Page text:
Did You Know

Did You Know

Did you know?

  • that a group of leading rabbis in Israel have issued a
    halachic ruling forbidding their communities from accessing the Internet. The
    ruling declared that the Web has the potential to "burn souls," and has a
    negative effect on impressionable youth. It is known, however, that many
    Hassidic families are operating business from their homes and this ruling
    threatens their livelihood if they obey it.
  • that the introduction of GST in Australia is expected to
    add $A100 per month to the average mortgage. A recent rise in official
    interest rates, which brings Australia into line with New Zealand, the US and
    Britain, has wiped out the gains many Australians expected with the
    introduction of GST, including most families earning less than $A30,000 and
    dual-income families earning between $A40,000 and $A65,000.
  • that after a TV news report showing city employees playing
    cards and sleeping on the job in Denver, Colorado, officials are considering
    using the Global Positioning System (GPS) to keep track of city workers'
    whereabouts.
  • that the USA has stopped the intentional degradation of GPS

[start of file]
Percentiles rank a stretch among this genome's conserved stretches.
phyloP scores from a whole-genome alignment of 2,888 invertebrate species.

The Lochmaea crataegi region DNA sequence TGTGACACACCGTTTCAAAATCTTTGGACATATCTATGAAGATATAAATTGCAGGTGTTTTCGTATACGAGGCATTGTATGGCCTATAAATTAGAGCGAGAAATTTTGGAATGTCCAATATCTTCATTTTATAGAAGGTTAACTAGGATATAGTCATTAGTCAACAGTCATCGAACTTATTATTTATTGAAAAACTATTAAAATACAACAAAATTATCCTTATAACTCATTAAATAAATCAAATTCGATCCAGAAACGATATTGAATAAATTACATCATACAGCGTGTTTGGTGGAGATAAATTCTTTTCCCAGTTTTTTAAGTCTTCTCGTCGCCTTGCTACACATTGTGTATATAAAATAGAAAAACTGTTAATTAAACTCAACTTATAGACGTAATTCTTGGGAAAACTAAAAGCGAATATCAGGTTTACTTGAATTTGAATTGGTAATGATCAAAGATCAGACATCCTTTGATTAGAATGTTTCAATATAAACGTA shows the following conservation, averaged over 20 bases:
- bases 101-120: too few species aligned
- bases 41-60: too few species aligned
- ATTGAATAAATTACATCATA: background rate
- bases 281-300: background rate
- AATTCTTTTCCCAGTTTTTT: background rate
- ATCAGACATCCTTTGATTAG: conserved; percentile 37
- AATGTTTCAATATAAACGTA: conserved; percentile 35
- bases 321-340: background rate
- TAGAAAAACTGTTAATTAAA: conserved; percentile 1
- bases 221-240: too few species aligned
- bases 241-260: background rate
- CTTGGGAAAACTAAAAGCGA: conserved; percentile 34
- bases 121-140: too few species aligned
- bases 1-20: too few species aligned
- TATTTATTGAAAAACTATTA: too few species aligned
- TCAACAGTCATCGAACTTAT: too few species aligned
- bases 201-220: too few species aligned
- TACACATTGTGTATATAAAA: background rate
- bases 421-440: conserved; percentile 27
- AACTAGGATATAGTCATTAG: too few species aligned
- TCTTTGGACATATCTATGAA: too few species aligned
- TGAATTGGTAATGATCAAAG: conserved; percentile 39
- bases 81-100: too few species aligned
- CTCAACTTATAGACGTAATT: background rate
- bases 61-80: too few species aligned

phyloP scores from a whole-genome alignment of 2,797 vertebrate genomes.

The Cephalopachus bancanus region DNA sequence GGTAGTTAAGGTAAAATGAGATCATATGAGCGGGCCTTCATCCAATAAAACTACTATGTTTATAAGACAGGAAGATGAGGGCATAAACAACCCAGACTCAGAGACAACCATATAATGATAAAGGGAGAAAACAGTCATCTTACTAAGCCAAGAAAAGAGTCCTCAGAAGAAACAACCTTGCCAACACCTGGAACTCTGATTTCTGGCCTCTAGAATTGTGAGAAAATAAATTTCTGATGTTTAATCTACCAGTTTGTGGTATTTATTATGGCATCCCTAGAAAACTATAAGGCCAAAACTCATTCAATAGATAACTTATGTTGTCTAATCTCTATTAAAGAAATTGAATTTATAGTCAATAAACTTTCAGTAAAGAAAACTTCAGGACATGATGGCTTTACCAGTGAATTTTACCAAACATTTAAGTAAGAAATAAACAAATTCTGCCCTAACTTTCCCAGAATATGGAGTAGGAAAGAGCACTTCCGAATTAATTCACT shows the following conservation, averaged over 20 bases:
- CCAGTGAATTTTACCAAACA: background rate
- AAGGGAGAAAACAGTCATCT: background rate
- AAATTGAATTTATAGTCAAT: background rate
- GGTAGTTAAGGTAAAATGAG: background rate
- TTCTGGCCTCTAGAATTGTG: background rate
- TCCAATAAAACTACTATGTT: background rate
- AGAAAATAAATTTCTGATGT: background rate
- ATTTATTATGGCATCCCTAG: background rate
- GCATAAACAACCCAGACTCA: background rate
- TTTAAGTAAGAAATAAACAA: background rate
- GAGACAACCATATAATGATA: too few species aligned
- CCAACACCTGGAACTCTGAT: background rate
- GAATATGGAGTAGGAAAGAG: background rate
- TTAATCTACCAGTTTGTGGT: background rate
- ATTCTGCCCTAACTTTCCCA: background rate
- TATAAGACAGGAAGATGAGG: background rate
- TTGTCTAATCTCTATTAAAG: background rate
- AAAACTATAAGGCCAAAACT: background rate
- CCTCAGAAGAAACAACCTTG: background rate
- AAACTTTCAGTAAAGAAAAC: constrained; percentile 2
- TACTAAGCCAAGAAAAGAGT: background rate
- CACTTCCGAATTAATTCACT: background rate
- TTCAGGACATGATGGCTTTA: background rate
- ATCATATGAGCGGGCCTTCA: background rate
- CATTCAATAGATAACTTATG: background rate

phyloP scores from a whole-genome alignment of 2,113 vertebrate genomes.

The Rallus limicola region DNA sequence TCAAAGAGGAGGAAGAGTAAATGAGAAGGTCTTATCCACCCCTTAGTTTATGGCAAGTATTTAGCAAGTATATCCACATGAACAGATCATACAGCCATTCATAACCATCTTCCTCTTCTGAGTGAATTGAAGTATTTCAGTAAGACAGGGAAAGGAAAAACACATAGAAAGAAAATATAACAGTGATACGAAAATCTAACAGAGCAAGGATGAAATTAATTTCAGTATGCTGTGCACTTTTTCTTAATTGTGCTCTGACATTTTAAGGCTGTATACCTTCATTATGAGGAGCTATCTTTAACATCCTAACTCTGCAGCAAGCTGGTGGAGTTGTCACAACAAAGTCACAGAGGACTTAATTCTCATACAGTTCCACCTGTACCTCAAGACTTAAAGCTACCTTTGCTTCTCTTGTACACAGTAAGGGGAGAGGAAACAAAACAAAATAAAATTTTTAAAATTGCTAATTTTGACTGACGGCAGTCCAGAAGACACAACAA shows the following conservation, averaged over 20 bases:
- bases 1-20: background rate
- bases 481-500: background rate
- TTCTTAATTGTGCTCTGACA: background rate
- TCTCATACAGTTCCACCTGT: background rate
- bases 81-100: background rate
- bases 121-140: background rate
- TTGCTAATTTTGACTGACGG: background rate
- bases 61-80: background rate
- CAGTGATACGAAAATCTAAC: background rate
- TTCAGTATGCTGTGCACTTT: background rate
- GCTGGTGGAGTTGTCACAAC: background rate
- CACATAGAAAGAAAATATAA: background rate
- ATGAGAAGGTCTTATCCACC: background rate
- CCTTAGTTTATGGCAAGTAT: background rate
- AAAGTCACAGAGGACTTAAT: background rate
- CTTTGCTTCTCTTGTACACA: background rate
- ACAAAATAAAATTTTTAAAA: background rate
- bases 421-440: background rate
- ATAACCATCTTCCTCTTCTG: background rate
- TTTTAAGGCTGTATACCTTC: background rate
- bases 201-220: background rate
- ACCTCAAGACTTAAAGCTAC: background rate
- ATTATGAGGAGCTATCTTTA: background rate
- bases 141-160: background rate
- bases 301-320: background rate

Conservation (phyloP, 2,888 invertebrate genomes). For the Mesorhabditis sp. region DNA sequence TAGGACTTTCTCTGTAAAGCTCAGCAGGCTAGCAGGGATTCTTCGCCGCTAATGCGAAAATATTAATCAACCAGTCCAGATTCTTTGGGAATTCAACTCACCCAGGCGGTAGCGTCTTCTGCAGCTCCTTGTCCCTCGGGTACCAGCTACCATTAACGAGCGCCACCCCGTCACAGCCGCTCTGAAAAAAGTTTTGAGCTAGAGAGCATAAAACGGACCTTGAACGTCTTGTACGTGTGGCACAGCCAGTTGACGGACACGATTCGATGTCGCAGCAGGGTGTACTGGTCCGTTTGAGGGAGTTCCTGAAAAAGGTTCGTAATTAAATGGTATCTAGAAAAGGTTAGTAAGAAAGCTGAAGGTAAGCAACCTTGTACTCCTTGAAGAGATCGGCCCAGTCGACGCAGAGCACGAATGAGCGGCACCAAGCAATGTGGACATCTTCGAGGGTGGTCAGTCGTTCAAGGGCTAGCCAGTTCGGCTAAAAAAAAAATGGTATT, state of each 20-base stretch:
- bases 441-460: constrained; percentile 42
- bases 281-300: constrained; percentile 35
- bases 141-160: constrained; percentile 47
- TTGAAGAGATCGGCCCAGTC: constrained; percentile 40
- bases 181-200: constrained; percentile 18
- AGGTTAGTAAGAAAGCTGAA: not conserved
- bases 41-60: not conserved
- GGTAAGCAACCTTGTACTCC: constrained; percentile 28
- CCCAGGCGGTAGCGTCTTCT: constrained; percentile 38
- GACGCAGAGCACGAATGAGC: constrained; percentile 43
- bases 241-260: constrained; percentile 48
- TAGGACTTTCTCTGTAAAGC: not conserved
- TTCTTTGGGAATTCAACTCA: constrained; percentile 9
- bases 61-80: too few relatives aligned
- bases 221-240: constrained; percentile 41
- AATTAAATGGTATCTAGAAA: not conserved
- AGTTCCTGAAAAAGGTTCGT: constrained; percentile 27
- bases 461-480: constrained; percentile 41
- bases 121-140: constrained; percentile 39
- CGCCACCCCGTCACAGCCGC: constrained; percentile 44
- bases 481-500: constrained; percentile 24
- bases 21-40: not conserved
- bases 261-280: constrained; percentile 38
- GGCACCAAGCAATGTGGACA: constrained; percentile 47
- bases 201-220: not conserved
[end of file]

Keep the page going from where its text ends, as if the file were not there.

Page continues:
signals. Until now, all civilian GPS users have received a signal from the
    satellites that has been slightly distorted by the US Defence Department. With
    the changes, the accuracy of GPS signals is expected to improve from within
    100 metres to within about 20 metres.
  • that Cumulina, science's first cloned mouse, has died of
    old age. The mouse was 2 years, seven months old -– about seven months above
    average. The mouse made headlines in July 1998 when a team of scientists
    turned out more than 50 carbon-copy mice using a technique believed to be more
    reliable than that used to clone Dolly the sheep.
  • that more than two million computers, linked by the
    Internet, are participating in a project to scrutinise radio signals for signs
    of intelligent alien life. The project has amassed almost 280,000 years'
    worth of computer time and although nothing has been found, the search is far
    from over.